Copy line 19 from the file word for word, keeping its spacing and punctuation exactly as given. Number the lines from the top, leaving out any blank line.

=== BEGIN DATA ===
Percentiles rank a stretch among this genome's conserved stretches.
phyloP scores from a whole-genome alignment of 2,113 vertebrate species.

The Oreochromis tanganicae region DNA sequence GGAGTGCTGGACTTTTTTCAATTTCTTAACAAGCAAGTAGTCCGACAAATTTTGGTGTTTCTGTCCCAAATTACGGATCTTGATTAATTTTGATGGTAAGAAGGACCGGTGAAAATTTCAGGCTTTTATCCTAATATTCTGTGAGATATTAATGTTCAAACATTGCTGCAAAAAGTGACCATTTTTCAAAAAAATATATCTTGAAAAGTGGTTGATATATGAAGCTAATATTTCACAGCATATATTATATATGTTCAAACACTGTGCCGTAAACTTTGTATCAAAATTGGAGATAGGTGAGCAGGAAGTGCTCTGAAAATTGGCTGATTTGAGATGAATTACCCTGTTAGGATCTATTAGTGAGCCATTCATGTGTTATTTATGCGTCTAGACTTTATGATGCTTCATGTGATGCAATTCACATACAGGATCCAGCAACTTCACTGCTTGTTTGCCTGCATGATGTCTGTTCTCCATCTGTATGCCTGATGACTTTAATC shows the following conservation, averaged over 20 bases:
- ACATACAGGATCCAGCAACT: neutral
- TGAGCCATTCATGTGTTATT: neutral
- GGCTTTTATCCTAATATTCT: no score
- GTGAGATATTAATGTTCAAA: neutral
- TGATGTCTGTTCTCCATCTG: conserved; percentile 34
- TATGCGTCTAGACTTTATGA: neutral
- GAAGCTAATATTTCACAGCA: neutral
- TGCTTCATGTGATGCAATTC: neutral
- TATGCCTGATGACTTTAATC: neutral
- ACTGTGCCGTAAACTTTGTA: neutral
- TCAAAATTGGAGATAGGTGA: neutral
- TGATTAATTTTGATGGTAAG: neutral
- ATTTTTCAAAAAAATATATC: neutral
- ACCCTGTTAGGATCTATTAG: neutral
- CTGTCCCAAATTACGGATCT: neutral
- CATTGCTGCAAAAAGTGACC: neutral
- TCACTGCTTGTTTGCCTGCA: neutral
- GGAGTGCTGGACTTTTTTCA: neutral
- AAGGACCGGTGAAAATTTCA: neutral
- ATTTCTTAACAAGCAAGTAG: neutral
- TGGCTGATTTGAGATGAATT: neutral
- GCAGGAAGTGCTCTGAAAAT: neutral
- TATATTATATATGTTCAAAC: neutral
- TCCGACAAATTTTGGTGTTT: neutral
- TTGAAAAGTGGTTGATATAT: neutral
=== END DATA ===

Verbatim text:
- CATTGCTGCAAAAAGTGACC: neutral